In today’s scripture reading from a translation of the Bible known as “The Voice”, we heard the story of Elizabeth and Zechariah, ordinary people visited by extraordinary events. Giving up on having children they adopted a style and a pattern and an approach to live without direct descendants that, if unwanted or unwilled, was at least predictable and patterned.
Zechariah continued with his temple responsibilities, holding his head up as best he could, despite this barrenness, an obvious judgment from God. Elizabeth continued in her life and living, carrying out household responsibilities, holding herself as best she could, at the market, in family gatherings, despite this barrenness, an obvious judgment from God.
The lack of a child did not, after all, define them. The barrenness could stem from some unknown sin, some family lack, some transgression committed unawares. The best course would be to live properly, to carry out duty, to attend to God’s word in the world. And so they did. Following the routines of life, the familiar patterns, the reliable comforts. Attending to friends and family, befriending nieces, nephews, and cousins. They settled in to roles of wise, loving, elders, tinged with a sense of tragedy and loss. Until the Angel came.
It’s a bit like a children’s story. A person or an animal is shunned by those around. Some aspect of their being drawing amusement, derision, even scorn and abuse from their fellows. Another character enters the story, sees something in the very object of derision, the very thing about them that others vilify, sees something wonderful and insists they display it proudly, use it wisely, and, in its use, save their entire community from a fate they would have suffered had the scorned one not stepped forward to use what was now their gift.
Some people say we should not tell children stories like that. There’s even a name for the condition they promote: “Magic Feather Syndrome”. Anyone know why they call it that?
Yes, it comes from the Disney movie about a flying elephant named Dumbo, who is convinced, by a friendly mouse (also, apparently, a source of fear for elephants) that a magic feather will aid him in his desire to spread his ears and fly. Eventually Dumbo drops the feather and flies under his own power.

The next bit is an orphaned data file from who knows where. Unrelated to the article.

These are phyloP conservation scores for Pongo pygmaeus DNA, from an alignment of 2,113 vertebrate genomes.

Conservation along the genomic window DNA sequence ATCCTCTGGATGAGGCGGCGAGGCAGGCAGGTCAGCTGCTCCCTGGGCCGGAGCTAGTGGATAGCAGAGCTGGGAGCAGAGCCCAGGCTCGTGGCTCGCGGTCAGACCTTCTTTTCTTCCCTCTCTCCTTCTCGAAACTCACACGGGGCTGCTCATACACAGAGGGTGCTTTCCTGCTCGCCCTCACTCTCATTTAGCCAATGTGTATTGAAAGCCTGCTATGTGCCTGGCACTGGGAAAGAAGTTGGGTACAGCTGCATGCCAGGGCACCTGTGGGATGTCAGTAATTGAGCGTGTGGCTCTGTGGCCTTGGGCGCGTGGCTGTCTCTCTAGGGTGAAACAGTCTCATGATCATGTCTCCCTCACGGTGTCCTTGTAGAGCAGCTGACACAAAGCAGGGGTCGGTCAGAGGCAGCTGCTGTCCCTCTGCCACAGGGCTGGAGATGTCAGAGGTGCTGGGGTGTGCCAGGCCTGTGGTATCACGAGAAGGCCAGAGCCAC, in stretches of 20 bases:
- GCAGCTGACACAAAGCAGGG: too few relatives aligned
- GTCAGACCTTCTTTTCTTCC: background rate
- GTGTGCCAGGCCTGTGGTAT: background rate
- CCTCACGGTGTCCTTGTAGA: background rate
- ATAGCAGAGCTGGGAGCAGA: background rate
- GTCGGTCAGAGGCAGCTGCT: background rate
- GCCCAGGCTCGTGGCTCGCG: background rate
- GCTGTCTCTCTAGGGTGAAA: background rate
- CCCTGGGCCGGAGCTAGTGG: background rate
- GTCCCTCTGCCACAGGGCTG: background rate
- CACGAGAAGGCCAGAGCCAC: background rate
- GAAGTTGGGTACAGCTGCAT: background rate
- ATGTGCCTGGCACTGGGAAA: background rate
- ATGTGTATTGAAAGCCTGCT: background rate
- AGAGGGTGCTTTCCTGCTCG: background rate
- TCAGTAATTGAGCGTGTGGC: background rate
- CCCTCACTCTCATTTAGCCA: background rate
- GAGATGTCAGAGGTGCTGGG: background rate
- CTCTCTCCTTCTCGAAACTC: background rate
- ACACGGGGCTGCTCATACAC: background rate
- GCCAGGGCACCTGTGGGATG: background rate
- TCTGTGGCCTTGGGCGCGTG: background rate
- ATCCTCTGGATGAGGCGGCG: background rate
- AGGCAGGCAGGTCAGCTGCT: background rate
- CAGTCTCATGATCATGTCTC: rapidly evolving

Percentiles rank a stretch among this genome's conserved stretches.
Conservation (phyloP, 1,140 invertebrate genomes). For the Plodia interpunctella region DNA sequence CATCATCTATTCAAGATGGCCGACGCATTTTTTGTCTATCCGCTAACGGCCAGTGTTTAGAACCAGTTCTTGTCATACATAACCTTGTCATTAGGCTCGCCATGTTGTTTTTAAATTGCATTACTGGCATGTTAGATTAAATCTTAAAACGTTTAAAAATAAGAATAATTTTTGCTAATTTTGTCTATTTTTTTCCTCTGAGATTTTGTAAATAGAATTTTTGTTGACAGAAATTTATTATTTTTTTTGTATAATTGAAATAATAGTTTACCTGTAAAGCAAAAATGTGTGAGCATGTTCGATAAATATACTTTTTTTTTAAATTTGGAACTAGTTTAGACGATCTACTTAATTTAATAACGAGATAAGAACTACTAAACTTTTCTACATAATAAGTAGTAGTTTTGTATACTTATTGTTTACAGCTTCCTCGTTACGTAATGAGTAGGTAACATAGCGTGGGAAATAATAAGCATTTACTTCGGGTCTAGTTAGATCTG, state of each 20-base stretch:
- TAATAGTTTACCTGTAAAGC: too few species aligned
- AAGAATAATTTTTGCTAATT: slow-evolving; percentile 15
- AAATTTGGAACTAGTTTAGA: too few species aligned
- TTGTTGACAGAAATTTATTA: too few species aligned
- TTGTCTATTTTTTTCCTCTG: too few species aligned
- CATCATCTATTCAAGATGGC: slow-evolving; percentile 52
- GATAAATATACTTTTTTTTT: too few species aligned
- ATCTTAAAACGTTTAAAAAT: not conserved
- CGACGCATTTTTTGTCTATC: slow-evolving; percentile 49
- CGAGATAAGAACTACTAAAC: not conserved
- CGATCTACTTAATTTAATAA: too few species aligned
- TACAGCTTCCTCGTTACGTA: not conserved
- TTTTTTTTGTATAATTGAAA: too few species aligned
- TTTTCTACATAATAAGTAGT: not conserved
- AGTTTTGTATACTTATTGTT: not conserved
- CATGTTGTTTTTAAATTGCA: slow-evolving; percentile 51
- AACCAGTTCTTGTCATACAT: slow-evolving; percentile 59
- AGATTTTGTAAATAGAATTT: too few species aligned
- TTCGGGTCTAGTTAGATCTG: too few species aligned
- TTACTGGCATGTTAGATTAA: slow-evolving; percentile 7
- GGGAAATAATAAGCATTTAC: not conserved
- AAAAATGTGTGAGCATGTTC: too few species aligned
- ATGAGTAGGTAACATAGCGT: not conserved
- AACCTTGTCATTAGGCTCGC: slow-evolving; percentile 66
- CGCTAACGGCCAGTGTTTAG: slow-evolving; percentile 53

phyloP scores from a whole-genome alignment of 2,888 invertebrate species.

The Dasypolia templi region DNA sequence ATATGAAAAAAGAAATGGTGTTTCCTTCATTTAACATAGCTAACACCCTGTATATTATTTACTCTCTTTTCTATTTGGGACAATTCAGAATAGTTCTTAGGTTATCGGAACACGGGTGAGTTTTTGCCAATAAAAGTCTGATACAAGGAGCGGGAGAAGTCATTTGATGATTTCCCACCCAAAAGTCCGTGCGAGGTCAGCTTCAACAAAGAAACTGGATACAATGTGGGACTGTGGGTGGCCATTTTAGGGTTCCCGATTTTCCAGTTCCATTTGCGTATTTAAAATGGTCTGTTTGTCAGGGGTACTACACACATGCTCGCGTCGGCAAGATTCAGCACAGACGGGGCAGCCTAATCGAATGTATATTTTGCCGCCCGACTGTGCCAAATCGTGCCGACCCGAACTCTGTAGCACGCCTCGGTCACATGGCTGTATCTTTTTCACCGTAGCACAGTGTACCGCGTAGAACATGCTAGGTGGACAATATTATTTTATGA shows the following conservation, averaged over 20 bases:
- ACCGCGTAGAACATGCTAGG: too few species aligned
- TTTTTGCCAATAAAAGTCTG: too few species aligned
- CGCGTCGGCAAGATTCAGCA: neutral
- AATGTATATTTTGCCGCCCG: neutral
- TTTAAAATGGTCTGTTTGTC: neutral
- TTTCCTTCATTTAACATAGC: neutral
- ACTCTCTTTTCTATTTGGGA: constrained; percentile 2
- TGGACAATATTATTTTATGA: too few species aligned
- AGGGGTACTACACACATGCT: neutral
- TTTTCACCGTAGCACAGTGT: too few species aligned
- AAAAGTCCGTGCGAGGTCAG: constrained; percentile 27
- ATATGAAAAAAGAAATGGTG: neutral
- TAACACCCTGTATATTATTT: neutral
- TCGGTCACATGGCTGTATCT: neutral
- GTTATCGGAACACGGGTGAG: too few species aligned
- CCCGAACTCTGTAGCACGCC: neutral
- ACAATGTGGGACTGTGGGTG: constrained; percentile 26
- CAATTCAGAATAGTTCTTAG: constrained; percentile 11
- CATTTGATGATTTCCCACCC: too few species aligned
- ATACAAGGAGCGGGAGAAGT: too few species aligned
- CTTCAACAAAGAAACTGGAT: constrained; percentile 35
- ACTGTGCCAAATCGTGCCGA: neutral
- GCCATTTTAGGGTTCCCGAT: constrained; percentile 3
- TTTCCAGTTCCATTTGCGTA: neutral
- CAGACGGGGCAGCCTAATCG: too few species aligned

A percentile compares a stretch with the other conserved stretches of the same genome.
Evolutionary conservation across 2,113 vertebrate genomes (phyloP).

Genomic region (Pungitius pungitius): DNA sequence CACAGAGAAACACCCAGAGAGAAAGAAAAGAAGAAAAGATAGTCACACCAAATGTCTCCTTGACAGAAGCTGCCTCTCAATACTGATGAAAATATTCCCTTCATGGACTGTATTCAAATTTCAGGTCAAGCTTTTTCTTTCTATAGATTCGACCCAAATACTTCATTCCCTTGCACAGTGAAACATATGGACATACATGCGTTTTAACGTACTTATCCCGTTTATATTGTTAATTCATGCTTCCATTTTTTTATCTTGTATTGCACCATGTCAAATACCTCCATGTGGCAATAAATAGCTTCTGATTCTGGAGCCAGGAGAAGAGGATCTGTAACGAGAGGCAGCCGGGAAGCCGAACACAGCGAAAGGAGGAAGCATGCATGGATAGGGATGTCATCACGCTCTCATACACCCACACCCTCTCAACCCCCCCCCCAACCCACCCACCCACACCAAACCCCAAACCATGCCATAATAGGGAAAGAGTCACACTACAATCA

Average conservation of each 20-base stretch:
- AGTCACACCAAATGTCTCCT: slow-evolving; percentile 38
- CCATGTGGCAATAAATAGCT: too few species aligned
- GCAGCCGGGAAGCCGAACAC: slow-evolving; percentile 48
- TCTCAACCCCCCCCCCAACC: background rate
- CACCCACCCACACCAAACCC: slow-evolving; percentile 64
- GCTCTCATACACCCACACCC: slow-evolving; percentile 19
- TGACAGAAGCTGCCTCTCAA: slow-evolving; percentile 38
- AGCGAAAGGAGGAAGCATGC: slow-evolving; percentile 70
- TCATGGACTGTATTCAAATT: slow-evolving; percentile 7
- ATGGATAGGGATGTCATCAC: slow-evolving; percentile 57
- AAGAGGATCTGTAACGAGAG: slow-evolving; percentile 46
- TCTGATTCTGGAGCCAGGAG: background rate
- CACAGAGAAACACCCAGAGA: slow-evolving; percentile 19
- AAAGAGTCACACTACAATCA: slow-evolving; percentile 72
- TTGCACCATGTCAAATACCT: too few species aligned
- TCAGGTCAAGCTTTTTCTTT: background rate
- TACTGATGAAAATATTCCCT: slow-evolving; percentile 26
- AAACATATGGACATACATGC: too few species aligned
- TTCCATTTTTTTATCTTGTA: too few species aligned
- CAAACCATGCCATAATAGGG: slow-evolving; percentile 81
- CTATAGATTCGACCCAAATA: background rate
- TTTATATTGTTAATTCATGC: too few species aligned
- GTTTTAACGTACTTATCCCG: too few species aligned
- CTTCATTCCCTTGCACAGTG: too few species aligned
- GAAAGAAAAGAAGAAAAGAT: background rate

Those who have a problem with the story say it promotes the idea that magic can and will take us to places where only hard work can prevail. There’s no such thing as magic, or magical feathers, or leaps into the air without exercising one’s ears or wings or hang glider materials. To tell a child that anything but hard work is the path to success is not only foolish, it is downright cruel and should be stopped. Let us put an end to the heartless imagery and unsustainable promise of Magic Feather Syndrome!
I find myself unable to do so. Perhaps my mother, who raised me on Old English Fairy Tales and saw to it that I had a Sunday School education, is to blame. Perhaps its my own quirkiness, or maybe I’ve just gotten older and have come to realize that behind or around or within every story of a magic feather or a magic lamp or a magical act there is another story of hard work, almost superhuman effort, deep yearning and even deeper belief. If magic feathers are to have any power at all, they must first have roots in one who works hard for fulfilment and believes in its possibilities. Or so I think.
Dumbo had to learn how to fly in the face of fear and ridicule, Cinderella put in countless hours learning humility and love in the face of darkness and despair, the miller’s daughter in Rumpelstiltskin’s story had to spin the straw, snow white earned her keep with the dwarves, and the princess in the story of the wild swans had to spin flax into coats for her brothers. Their faith provided the fertile ground for the magic to do its work.